• TMUS expands customer acquisition campaign but customer rewards go awry; static continues between operators and FCC over data coverage claims.

Elsewhere in USA

Elsewhere in USA

Source: Frank McKenna / Unsplash

  • As expected, T‑Mobile US (TMUS) exercised an option to purchase wireless assets of regional carrier and Sprint affiliate Shenandoah Telecommunications, after a call option opened up on the operations via April 2020’s mega-merger (Deutsche Telekomwatch, #91 and #92). The two parties have yet to agree on a price for the assets, amid apparent disagreement over how to appraise their value.
  • TMUS rival Verizon Communications agreed a $7bn (€5.9bn) deal to buy Tracfone, a wireless prepaid provider that partly uses TMUS’ network. The move, which requires regulatory approval, is evidently aimed at shoring up Verizon’s presence in the value segment and will likely have a major influence on TMUS’ post-COVID‑19 commercial strategy. Verizon expects the transaction to close in the second half of 2021.
  • The ioXt Alliance, a US‑based InternetofThings (IoT) security standards body, certified three TMUS solutions in its first wave of validated products. TMUS’s Home Internet Gateway, SyncUPPets, and SyncUPDrive products received the certification, alongside Google’s Pixel4 mobile range and offerings from semiconductor vendor Silicon Labs, software developer DSR Corporation, and lighting player LEEDARSON. Darren Kress, Senior Director of TMUS’ Telecom Infrastructure Security Organisation, sits on the Alliance’s Board of Directors.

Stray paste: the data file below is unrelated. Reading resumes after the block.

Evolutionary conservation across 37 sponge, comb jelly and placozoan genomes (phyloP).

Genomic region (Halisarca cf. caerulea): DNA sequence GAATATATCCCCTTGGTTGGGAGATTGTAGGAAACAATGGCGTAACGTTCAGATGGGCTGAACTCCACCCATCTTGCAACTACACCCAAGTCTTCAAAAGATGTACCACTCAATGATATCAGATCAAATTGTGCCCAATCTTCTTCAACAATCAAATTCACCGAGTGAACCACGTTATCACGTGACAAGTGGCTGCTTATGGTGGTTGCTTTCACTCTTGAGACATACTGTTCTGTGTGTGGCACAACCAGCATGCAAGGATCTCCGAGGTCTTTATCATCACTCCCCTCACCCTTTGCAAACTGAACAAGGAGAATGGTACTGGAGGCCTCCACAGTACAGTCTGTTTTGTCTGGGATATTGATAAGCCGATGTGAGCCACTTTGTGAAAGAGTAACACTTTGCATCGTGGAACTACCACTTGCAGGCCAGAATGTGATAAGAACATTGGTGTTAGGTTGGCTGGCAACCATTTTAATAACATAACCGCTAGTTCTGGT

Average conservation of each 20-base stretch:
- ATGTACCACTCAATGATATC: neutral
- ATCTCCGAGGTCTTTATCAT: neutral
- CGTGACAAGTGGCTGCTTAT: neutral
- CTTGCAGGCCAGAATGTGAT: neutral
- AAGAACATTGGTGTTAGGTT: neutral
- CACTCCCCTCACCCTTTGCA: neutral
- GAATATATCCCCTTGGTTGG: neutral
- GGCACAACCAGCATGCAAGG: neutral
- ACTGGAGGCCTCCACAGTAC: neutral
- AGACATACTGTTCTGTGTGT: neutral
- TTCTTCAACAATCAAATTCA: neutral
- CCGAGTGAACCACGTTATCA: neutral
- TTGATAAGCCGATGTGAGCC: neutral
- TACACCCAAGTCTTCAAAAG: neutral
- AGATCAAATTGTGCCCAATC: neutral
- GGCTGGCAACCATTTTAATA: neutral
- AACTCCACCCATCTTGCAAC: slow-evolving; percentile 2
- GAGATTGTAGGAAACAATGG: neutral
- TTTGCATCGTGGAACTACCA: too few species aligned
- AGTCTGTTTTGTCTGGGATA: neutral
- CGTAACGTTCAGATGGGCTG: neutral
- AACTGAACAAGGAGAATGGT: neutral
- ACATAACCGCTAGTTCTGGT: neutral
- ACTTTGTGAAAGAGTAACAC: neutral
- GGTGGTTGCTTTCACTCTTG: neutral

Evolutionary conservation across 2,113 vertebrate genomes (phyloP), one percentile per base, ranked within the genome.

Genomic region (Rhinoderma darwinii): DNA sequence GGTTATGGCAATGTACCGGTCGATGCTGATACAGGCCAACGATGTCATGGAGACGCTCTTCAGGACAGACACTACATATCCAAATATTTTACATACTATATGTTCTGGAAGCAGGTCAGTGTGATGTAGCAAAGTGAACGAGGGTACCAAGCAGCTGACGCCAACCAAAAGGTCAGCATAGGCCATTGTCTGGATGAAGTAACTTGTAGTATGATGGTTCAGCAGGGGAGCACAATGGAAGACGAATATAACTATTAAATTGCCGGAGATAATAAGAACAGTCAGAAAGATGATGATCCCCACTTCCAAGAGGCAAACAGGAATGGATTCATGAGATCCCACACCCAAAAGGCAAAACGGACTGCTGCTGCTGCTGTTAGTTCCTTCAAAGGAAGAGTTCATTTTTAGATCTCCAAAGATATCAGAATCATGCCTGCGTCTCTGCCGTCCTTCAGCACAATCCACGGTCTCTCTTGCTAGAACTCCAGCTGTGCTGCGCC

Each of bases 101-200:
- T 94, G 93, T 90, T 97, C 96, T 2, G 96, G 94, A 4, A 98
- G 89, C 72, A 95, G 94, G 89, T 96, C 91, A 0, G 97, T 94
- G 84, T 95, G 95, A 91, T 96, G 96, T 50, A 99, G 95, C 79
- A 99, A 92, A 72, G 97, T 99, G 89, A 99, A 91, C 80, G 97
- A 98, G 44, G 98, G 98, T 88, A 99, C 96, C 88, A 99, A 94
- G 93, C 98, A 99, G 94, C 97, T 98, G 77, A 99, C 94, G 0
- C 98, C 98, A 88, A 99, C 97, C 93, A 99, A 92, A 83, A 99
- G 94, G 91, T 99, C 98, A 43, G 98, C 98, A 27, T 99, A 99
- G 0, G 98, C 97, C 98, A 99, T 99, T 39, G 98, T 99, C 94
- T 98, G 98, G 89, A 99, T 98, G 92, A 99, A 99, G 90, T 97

• TMUS joined rival AT&T in submitting a complaint to the Federal Communications Commission (FCC) over a proposal that would enforce drive tests to validate operator’s mobile coverage claims. Controversy about the accuracy of carriers’ coverage reports is ongoing, and the FCC aims to verify claims by forcing carriers to submit evidence based on a “sample of on‑the‑ground tests”. TMUS responded that it would be “extremely expensive and burdensome to conduct, especially at the scale needed”. The FCC claims that drive tests show a significant disparity between claimed and actual network coverage. It has not yet made a decision on the proposal, or whether the requirement would cover 5G as well as 4G.
  • TMUS gave a bump to its TestDrive customer acquisition initiative, expanding the try‑before‑you‑buy scheme to businesses. Through the programme, TMUS sends out a FranklinT9 mobile hotspot device to prospective customers, enabling them to trial its network speeds and reliability for 30 days (with 30GB‑worth of data). TestDrive was debuted in 2014 and has since been fine‑tuned to offer a trial with less hassle. It was the fifth instalment of TMUS’ Un‑Carrier commercial programme (DeutscheTelekomwatch, #87).
  • Reports emerged that TMUS’ T‑MobileTuesdays giveaway campaign may have been hijacked by bots. In posts naming winners of cash and gift‑card prizes, it was revealed that a hugely disproportionate number of winners hailed from a Pennsylvanian town with a population of around 4,000. TMUS did not comment on the issue, but it appears to have been rectified in the list of winners from June 2020 and July 2020.